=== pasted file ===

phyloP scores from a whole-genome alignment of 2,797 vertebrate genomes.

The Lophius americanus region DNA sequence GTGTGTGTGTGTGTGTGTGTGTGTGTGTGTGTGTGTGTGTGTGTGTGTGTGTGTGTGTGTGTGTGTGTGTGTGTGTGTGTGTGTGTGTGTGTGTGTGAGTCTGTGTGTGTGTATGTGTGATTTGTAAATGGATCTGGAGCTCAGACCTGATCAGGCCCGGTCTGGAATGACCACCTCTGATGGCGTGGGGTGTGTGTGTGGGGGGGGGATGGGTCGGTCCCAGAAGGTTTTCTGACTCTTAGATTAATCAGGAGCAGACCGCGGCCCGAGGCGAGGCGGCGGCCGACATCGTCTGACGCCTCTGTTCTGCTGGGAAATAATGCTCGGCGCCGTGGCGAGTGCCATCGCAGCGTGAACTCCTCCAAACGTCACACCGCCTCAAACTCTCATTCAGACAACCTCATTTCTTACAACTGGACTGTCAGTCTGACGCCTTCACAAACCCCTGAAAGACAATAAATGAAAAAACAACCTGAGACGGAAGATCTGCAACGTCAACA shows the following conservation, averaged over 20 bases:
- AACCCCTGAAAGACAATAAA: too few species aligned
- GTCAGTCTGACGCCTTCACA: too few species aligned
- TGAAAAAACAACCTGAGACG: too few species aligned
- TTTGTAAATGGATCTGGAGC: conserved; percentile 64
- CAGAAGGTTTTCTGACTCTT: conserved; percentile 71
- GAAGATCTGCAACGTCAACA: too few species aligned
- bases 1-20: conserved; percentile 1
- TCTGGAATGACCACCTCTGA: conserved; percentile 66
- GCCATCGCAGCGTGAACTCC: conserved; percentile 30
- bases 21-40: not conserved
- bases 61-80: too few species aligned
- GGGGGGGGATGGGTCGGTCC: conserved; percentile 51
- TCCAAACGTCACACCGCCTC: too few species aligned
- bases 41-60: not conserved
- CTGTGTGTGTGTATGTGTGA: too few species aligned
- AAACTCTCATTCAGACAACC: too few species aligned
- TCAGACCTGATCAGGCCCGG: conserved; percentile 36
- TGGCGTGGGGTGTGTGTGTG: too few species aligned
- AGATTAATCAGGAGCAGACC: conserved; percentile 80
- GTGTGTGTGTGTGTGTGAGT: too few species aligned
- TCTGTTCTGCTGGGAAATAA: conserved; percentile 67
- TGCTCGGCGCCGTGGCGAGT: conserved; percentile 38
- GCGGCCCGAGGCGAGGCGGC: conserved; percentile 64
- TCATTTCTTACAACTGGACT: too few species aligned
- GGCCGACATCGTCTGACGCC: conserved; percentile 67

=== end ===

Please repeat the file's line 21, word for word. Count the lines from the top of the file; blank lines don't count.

- AGATTAATCAGGAGCAGACC: conserved; percentile 80